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Francis summons all bishops’ conference leaders to Rome

By Susan Gately - 14 September, 2018

Pope Francis (Photo: Magnus Aronson/WCC)

For the first time in church history, the Pope has summoned all the leaders of the national bishops’ conferences to Rome for a meeting on the theme of the “protection of minors”.

The summons came on Wednesday, in the wake of horrific revelations concerning child abuse by priests in the US and Germany.

The decision was reached during a two-day meeting of the Council of Cardinals, where they reflected together with Pope Francis on the abuse problems. The gathering of the various national episcopal conference leaders with the Pope will take place from 21 to 24 February.

Yesterday, Pope Francis had a private meeting with Cardinal Daniel DiNardo of Galveston–Houston, President of the United States Conference of Catholic Bishops; Archbishop Jose Gomez of Los Angeles; and Cardinal Sean O’Malley of Boston, a member of the Council of Cardinals and the head of Francis’s advisory commission on clerical abuse.

In a statement following the meeting, Cardinal DiNardo said the bishops were grateful for the audience. “We shared with Pope Francis our situation in the United States – how the Body of Christ is lacerated by the evil of sexual abuse. He listened very deeply from the heart. It was a lengthy, fruitful, and good exchange.”

Departing the audience, Cardinal DiNardo said the men prayed the Angelus together “for God’s mercy and strength as we work to heal the wounds. We look forward to actively continuing our discernment together identifying the most effective next steps.”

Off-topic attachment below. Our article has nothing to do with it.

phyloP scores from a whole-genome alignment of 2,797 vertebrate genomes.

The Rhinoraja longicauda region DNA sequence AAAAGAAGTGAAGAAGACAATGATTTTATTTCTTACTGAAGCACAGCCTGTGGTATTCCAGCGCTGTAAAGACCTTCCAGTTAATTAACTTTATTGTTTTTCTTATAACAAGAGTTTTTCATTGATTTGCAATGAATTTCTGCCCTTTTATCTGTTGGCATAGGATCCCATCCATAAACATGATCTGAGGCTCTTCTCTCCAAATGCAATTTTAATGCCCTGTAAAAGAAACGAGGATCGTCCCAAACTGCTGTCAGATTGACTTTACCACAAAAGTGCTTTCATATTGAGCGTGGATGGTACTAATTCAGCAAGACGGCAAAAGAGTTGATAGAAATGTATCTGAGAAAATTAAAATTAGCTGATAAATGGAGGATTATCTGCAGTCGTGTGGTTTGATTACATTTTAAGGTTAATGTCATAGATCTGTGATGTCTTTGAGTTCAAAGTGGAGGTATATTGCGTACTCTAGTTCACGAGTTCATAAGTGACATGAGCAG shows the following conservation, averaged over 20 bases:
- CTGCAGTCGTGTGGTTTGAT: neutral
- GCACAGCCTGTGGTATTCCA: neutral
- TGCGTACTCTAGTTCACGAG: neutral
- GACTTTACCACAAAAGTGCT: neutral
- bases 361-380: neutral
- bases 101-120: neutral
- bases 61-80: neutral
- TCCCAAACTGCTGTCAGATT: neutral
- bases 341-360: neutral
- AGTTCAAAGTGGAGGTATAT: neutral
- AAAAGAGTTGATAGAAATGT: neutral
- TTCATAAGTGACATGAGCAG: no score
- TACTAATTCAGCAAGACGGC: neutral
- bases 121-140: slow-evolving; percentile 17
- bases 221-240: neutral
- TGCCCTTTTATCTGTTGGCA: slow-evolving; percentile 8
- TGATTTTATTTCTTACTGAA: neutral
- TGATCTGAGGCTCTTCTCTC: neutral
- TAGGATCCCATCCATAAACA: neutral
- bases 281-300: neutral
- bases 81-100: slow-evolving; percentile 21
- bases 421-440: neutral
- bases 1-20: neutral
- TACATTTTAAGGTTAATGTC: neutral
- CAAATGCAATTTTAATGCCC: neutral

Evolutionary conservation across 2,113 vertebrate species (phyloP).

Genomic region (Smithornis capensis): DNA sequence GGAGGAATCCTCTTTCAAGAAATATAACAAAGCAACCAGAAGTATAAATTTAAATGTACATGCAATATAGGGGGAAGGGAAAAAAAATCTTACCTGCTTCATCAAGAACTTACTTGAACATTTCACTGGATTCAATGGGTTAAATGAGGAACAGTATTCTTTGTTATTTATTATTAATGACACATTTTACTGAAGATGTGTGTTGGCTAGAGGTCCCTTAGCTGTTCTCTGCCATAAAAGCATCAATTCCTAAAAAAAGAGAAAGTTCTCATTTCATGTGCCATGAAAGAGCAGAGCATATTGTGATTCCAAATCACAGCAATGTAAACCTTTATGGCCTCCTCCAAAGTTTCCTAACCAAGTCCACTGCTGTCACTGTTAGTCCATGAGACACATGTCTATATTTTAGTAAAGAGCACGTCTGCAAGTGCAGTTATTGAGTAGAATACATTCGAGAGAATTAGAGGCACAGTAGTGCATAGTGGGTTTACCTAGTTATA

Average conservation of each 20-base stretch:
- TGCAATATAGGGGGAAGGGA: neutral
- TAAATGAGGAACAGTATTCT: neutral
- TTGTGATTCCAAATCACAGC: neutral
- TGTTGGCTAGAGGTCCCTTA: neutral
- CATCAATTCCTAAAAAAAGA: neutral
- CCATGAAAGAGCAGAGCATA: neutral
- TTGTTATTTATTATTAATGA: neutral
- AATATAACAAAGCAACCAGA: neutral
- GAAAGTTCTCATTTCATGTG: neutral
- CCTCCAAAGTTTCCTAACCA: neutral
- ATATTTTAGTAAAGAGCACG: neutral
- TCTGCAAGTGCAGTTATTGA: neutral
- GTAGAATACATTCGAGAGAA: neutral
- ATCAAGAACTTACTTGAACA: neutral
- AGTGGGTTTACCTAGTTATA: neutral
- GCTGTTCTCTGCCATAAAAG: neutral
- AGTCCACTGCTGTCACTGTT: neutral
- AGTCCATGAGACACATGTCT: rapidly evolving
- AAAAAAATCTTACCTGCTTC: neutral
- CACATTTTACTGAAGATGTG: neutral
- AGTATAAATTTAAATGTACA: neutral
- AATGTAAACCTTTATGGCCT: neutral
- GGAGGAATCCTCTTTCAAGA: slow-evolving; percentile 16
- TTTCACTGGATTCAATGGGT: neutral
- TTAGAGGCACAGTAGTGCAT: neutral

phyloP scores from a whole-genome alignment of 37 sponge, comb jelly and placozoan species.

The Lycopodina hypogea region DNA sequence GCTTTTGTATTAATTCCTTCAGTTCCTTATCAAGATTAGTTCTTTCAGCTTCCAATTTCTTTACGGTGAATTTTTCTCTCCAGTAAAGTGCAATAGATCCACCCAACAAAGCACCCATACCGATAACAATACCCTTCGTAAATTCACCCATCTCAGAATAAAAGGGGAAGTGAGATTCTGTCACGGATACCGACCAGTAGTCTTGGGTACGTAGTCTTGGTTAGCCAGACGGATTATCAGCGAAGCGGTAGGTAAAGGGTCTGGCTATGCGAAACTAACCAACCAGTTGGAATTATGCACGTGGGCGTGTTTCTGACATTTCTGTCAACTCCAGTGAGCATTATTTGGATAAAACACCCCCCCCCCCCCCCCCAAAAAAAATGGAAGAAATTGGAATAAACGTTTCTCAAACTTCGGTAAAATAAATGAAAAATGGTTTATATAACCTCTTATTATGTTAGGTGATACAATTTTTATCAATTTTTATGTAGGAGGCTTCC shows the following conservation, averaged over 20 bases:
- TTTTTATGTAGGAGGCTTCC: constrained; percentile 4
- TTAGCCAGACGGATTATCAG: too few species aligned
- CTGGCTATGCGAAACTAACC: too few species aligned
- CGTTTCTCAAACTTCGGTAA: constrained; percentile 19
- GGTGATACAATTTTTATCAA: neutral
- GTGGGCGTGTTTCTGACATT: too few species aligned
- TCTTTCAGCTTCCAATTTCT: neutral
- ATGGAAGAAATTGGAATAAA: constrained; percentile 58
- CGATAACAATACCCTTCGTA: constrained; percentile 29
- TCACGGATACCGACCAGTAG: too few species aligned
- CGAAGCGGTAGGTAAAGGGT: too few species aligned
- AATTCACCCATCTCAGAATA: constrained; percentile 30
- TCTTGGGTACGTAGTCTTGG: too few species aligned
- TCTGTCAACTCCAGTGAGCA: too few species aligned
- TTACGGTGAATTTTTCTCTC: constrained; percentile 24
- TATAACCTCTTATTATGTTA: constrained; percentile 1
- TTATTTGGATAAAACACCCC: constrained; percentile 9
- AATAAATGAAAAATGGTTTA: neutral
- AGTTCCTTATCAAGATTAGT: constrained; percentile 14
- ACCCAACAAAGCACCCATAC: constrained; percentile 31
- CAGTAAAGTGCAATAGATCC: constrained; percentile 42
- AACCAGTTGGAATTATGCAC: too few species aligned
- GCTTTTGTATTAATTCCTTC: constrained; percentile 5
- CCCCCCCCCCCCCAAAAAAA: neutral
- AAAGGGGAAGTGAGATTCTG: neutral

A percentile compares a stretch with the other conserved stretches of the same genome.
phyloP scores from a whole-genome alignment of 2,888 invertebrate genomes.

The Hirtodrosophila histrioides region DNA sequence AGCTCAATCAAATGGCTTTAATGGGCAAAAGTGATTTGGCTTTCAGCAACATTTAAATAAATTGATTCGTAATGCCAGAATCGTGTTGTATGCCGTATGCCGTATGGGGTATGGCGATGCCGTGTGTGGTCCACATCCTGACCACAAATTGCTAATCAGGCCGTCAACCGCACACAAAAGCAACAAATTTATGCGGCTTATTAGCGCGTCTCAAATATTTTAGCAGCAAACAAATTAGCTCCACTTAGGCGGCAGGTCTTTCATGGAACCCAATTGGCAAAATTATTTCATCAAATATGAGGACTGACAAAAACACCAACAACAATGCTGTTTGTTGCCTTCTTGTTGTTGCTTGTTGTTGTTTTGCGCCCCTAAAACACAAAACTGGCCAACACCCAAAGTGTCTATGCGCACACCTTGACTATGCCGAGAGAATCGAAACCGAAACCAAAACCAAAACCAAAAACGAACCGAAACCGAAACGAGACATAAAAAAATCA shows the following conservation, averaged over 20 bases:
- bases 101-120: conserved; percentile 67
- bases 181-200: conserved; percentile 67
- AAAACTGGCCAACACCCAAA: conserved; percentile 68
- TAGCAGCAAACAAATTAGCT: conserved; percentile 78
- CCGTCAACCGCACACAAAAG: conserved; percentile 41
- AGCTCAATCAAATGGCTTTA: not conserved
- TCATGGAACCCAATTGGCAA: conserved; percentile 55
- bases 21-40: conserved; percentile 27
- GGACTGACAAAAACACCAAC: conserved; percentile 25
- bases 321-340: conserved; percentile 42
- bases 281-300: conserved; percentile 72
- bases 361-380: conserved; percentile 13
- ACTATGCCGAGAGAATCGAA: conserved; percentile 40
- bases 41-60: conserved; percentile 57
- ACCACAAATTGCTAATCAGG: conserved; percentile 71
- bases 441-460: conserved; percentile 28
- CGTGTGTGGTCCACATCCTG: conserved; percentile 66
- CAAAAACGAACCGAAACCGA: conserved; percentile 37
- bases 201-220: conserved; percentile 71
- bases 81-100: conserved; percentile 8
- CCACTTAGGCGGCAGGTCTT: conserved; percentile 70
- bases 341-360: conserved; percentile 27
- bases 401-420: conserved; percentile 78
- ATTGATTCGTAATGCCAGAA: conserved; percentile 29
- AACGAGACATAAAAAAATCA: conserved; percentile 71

Meanwhile in Germany, a leaked copy of a report commissioned by the Church on child abuse has revealed that more than 3,600 children in Germany were assaulted by Catholic priests between 1946 and 2014.

According to the report, published by Der Spiegel on Wednesday, 1,670 clergymen in Germany committed some form of sexual assault on 3,677 minors. The report said about 38 per cent of the alleged perpetrators were prosecuted, with most facing only minor disciplinary procedures.

The study, commissioned by the German Bishops’ Conference, aimed to shed light on “this dark side of our Church, for the sake of those affected, but also for us ourselves to see the errors and to do everything to prevent them from being repeated”, according to Bishop Stephan Ackermann, a spokesman for the German bishops.

It was compiled by three German universities, using 38,000 documents from 27 German dioceses. Its authors said the true extent of the abuse may be even greater, as some records were destroyed. Bishop Ackermann said the bishops were “dismayed and ashamed” by the findings of the report, which was to have been published on 25 September 2018.

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